Mick Reeves 1/6 Scale Spitfire Review
Wood Fuselage Construction


Click for glass fuse construction The wood fuselage was not my first choice of construction. With the kit I ordered a Glass fuselage and ran into difficulties with the construction because of serious deformation of the glass structure. A record of the build with the Glass fuselage can be viewed by clicking here.


Wood Fuselage Construction begins


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The new wood fuselage parts have arrived.

Pic 1. What you get. CNC cut parts easily identified and can be prepared for assembly in an hour. Not so sure about the Fin parts as they remind me of the stabiliser, elevator and rudder fabrication, although I have to admit the wood is much stronger. A sheet of A4 instructions are provided with a suggested building order. The glass cowl has not been supplied yet due to Mick not having any stock. Should be with me in 2-3 weeks. On with the build!
Following the instructions (as we all do right!) we start with the balsa strips of 5/16" square pinning them to the board over the plans. All the top formers are installed in one process starting from the front F1 to F18 at the rear. I dry assembled all parts to ensure a good fit, which most were, before gluing together.

Pic 2. A few things to be wary of at this point.

  • The front former F2 which becomes the firewall was upgraded to a better grade of harder plywood.
  • The 5/16" square crutch strips are longer than 36" and I had serious problems getting any locally. I decided to laminate up strips of thinner sheets to make an equivalent section.
  • Cautious that I have drilled my engine mounts for the glass fuselage I checked the distance from firewall to spinner. The wood kit runs with 118mm from the plans and the glass fuse was 3mm greater at 121mm. I therefore decided to cut 3mm from the front of the main formers F1 to accommodate this. I can always shim it back if needed.
  • The wing mount in the wood kit uses 2 mounting dowel holes. My wing has only one dowel, so the supplied parts will need to be modified.
  • The rear formers F14, 15, 16, & 17 all progressively began to get narrower on their mounting between the 2 balsa crutch spars. Pic 3. shows I have shimmed the lower part of the formers with a strip of ply to make the parts fill the line of the plans. F17 being rather small was split and shimmed top and bottom. Had I forced the wood to conform to the supplied parts widths the spars would not have followed their plan lines and would be very apparent.
  • There are 2 dowel holes for the wing to fit, but only one is provided on the wing plans, beware!

Next stage once the glue had dried was to install the front brace former F8, which required a little sanding to make it fit, followed by the tail supports and spine stripes. Another drying period was required.

The instructions describe a method for applying a 4" full length sheet of balsa to the fuselage in one go. I attempted this but was not happy with the way the installation was going and abandoned the installation. I removed the strip and cleaned up the formers etc. Instead of the single sheet I adopted a method applying narrow planks to the formers.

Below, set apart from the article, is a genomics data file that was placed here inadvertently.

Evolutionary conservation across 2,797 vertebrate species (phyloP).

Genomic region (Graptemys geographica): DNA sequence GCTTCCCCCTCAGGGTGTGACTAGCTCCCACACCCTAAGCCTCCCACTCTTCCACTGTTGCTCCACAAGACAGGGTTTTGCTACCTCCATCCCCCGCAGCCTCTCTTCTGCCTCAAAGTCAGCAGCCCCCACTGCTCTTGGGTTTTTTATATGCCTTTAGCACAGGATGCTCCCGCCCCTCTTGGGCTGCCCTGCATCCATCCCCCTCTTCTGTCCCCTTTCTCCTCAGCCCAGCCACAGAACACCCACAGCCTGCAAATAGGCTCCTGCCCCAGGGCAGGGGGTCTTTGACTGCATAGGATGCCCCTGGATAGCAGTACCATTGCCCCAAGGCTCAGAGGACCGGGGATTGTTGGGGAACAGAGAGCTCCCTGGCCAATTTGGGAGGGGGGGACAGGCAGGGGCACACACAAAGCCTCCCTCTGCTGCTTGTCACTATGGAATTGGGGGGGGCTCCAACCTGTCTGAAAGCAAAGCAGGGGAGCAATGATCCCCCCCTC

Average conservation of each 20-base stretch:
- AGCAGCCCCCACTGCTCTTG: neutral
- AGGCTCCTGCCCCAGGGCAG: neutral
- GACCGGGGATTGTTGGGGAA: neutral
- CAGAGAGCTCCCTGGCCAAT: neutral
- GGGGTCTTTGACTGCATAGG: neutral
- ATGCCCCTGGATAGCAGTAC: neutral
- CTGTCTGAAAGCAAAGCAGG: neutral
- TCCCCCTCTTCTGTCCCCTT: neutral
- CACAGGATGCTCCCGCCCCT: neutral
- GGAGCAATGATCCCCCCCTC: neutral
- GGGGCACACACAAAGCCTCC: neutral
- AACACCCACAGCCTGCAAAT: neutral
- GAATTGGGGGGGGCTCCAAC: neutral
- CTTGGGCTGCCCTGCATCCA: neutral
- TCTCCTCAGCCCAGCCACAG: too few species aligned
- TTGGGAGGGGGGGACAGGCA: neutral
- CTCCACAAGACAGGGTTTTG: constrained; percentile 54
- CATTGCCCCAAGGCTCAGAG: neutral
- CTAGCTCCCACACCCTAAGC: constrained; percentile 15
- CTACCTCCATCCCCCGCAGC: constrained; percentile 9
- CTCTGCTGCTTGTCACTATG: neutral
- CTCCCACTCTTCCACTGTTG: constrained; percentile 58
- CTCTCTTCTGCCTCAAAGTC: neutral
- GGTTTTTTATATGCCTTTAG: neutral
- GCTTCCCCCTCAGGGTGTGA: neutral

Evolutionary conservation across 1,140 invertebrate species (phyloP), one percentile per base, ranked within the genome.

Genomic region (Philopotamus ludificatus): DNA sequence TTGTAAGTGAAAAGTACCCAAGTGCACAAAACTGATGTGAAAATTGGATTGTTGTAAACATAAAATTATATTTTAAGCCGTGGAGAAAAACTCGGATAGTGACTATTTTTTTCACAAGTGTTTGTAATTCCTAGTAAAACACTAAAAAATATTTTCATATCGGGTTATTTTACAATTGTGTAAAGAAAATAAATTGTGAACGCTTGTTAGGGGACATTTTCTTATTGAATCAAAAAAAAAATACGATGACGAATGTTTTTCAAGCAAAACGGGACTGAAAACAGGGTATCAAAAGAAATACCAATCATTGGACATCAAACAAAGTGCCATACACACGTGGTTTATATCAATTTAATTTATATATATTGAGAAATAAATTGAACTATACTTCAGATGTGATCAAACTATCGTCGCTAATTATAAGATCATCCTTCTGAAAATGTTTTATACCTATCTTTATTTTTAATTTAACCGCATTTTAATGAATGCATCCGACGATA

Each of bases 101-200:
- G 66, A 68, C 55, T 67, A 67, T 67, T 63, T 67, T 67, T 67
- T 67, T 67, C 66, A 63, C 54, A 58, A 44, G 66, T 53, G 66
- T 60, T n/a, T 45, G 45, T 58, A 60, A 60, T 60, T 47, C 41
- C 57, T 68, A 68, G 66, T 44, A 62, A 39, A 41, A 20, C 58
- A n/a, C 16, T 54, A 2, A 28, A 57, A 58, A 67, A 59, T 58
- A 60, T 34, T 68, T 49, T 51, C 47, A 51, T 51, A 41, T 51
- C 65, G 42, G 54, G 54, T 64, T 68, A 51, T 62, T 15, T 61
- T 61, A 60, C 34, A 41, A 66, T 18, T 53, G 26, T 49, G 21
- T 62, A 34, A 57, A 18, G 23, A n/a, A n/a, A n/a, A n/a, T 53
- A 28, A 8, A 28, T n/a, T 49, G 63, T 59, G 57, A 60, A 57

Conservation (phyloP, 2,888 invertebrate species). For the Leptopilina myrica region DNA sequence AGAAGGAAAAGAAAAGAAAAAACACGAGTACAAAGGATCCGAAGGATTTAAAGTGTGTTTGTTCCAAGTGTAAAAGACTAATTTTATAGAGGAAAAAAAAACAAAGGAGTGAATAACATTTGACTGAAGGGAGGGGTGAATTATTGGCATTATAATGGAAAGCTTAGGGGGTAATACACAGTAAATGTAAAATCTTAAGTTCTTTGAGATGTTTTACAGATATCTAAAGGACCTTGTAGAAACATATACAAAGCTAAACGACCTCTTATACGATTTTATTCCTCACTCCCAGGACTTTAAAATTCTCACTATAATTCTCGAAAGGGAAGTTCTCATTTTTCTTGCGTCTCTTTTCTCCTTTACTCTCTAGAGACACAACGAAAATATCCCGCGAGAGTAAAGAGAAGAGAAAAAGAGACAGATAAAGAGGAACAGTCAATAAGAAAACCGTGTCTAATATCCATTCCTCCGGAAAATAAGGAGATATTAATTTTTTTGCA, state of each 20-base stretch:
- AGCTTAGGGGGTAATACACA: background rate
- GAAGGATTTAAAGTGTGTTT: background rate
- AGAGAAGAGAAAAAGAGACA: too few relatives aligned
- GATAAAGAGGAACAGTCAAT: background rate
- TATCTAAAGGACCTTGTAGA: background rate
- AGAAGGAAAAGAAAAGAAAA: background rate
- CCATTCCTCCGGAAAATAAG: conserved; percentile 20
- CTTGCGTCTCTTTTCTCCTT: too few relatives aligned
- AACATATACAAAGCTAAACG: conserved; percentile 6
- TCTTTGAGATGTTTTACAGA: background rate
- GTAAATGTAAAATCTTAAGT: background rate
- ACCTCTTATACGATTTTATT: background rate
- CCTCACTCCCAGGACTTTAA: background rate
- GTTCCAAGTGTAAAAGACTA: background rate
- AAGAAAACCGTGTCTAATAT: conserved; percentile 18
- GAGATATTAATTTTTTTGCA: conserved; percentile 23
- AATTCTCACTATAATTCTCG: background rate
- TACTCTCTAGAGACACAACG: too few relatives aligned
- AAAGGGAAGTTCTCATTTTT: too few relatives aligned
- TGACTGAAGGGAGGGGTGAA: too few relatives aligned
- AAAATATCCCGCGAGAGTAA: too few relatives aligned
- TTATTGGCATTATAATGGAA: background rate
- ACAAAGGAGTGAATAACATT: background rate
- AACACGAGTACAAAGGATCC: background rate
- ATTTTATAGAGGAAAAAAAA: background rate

Pic 5. shows the beginning of this process, slightly larger width for the first relatively straight surfaces, then using several narrower lengths until the whole top surface was covered. I took some time to consider where the canopy would fit and to ensure there was plenty of excess sheeting to trim back later.

Pic 6. shows application of a Thixotropic Polyurethane wood glue to the joining surfaces of the planks. I use this adhesive because it is very strong and foams slightly when curing. This helps to fill the small gaps that exist between the wood strips. The glue is mildly irritant and impossible to get off the skin hence the gloves (honest!).



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The parts are going together really well and it is time to check over two things before I continue.

Pic 1. shows the cockpit parts trimmed and test fitted. I have also cut the exact line of the cockpit entrance from the fuselage.

Pic 2. the stabiliser was test fitted to ensure a good fit. I found it necessary to sand from the front of the mounting for a good level fit.

Pic 3. shows the the top former F7 in position which I have installed a small box 20mm deep so that it provides additional space for the servos behind the firewall. While I have sanded the fuselage, I have not done a final sanding to fully smooth the shape. This will be done immediately prior to glassing.

Pic 4. Now moved to building the underside of the fuse and it begins by completing the box section at the front of the fuselage, dry assembled and then glued together before fixing to the fuselage. A good tip is to cover the fuselage with cling film and to glue the box section on the fuse to ensure everything lines up. Former F20 the firewall and F21 which holds the wing dowel were replaced by more solid ply and the hollow of F21 reshaped to accept the fuel tank. One annoying thing is the position of the holes for the wing dowels. Firstly wing construction only has the one dowel positioned about 15mm above the leading edge of the wing. The wood kit positions the dowel at the leading edge. This will be corrected later.